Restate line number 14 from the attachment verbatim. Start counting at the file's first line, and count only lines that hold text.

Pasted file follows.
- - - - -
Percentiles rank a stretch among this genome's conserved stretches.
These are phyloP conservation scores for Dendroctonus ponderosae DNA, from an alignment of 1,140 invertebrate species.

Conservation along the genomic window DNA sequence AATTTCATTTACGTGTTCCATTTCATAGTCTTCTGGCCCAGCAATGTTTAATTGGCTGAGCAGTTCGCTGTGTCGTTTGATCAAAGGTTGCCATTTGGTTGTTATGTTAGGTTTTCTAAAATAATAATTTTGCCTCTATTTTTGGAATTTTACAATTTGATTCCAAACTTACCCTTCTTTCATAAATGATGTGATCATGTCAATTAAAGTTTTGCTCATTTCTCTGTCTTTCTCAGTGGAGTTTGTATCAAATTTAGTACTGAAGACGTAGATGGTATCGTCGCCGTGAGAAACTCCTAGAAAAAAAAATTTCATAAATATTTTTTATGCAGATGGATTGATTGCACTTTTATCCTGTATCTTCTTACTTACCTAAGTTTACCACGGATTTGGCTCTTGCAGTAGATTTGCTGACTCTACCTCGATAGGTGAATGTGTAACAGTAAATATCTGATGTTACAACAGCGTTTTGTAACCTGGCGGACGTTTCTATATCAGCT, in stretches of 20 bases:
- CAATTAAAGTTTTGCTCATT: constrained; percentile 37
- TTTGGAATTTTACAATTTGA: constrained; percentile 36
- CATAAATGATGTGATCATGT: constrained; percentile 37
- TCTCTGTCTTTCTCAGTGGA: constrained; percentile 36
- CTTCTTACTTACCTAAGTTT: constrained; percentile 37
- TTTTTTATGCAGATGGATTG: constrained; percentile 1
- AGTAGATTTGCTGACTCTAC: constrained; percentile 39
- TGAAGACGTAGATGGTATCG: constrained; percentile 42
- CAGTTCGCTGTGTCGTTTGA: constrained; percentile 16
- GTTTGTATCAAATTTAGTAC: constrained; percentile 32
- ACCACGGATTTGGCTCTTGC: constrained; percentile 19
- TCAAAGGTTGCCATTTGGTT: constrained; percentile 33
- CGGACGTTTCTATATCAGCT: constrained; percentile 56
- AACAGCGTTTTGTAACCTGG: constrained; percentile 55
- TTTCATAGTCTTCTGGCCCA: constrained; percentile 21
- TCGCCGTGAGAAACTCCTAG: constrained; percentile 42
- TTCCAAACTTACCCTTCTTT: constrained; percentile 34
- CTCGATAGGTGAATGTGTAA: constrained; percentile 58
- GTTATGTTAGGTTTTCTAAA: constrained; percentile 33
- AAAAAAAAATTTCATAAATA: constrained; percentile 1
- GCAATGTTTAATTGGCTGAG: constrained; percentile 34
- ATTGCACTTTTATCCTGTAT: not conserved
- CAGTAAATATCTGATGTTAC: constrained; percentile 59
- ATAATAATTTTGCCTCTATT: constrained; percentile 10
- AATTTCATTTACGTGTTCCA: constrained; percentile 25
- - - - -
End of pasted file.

- ACCACGGATTTGGCTCTTGC: constrained; percentile 19